What are Human Rights?
Human rights are the basic rights and freedoms that belong to every person in the world.
Ideas about human rights have evolved over many centuries. But they achieved strong international support following the Holocaust and World War II. To protect future generations from a repeat of these horrors, the United Nations adopted the Universal Declaration of Human Rights in 1948. For the first time, the Universal Declaration set out the fundamental rights and freedoms shared by all human beings.
These rights and freedoms – based on core principles like dignity, equality and respect – inspired a range of international and regional human rights treaties. For example, they formed the basis for the European Convention on Human Rights in 1950. The European Convention protects the human rights of people in countries that belong to the Council of Europe. This includes the United Kingdom.
Until recently, people in the United Kingdom had to complain to the European Court of Human Rights in Strasbourg if they felt their rights under the European Convention had been breached. However, the Human Rights Act 1998 made these human rights part of our domestic law, and now courts here in the United Kingdom can hear human rights cases. Find out more about how human rights work.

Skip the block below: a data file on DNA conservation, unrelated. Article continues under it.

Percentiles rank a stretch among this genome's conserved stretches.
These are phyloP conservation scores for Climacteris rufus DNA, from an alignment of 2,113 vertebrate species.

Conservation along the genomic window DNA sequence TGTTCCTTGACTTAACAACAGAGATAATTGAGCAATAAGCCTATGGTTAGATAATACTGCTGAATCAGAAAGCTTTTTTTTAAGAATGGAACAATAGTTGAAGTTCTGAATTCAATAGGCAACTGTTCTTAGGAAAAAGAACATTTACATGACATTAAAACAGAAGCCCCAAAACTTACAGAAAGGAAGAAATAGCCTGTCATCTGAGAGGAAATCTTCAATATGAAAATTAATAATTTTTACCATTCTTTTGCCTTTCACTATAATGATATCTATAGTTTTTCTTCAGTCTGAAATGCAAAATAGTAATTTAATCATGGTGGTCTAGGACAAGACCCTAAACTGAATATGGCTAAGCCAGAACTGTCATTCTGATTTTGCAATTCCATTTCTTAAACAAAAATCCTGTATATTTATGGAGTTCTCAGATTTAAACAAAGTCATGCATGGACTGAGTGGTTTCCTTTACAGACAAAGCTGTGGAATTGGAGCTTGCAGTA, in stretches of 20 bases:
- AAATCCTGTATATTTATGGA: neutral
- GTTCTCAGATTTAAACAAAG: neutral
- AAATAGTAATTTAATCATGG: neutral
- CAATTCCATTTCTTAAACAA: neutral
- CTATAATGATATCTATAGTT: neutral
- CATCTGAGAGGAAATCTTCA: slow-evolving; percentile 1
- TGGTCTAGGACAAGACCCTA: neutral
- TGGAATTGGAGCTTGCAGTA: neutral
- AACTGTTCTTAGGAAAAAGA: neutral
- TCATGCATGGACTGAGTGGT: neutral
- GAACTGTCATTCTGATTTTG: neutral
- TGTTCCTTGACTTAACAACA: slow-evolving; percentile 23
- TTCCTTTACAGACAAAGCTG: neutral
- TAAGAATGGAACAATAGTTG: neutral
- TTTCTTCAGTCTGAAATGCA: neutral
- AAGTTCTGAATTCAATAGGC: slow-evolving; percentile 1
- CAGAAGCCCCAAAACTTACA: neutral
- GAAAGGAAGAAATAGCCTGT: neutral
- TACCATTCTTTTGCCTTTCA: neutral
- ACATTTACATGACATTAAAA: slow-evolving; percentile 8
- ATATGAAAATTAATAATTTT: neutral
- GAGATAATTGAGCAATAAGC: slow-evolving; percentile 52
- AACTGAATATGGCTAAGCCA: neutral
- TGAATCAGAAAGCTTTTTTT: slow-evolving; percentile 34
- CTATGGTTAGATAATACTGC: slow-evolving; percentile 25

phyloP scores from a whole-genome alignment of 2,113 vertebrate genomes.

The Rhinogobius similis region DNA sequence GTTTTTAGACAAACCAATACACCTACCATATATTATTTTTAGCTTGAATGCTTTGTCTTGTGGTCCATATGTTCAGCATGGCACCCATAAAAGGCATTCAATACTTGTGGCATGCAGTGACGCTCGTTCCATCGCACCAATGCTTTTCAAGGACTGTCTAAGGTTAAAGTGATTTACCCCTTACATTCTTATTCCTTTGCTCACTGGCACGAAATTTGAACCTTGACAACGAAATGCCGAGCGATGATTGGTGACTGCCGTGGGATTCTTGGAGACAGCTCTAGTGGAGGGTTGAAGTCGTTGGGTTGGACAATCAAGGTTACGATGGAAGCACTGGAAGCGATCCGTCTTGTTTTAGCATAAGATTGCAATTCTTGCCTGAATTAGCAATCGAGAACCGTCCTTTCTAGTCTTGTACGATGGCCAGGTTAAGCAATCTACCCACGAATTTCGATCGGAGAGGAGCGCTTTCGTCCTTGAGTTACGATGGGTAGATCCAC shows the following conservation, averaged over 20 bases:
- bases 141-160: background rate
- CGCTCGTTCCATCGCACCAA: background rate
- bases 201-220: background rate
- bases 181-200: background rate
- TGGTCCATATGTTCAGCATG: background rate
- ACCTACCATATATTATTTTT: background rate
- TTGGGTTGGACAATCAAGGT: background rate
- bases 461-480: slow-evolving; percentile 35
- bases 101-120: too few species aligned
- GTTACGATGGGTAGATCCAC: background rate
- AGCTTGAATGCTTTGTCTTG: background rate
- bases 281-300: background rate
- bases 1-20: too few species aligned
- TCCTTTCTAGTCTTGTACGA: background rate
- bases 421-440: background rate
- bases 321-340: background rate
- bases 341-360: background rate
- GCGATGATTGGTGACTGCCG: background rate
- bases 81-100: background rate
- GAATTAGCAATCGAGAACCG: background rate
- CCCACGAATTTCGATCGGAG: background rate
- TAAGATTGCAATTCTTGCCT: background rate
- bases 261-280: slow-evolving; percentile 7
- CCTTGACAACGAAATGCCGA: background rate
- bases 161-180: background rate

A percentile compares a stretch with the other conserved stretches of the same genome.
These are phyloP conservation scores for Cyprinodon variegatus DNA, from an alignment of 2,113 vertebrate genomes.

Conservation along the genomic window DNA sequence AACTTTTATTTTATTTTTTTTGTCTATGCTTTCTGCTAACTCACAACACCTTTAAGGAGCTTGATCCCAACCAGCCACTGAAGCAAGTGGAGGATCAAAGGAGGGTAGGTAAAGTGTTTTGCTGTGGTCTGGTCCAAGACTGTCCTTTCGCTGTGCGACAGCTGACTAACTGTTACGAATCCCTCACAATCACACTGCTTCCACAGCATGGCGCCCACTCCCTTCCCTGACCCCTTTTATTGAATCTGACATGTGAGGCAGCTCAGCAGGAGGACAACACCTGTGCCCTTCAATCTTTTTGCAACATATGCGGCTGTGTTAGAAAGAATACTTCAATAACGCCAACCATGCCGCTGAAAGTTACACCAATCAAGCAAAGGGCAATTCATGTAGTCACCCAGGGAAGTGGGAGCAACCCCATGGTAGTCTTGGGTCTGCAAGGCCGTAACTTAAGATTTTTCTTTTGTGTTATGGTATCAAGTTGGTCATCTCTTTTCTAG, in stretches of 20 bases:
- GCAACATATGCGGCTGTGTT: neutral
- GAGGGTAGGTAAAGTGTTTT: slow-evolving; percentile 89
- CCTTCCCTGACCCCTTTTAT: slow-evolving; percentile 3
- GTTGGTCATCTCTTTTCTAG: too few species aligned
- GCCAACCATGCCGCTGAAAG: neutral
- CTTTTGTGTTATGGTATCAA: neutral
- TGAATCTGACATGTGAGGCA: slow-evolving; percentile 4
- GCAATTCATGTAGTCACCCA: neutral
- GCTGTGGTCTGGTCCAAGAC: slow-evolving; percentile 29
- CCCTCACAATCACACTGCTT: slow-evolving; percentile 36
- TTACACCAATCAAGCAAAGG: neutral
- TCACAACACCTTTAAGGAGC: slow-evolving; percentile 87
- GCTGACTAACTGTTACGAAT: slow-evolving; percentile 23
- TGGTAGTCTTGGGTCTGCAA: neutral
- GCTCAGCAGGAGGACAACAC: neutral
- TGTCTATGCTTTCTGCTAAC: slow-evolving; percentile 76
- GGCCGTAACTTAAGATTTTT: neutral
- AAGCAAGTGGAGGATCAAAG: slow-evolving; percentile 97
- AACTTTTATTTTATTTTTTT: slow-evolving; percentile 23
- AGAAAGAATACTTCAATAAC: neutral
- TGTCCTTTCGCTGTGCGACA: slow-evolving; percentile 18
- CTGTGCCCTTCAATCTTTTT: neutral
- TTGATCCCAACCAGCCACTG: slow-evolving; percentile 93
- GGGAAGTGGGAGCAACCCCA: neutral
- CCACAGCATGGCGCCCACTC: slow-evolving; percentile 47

How do Human Rights work?
The Human Rights Act 1998 sets out the rights in the UK which are protected by the European Convention on Human Rights.
The Act did not invent human rights for British people. Instead, it introduced into our domestic law some of the rights set out in the Universal Declaration of Human Rights and other international documents.
More specifically, it gave greater effect within the UK to the rights and freedoms protected by the European Convention on Human Rights, a treaty which British lawyers helped to draft.
So the Act meant that these basic rights and freedoms are now more easily protected within the UK.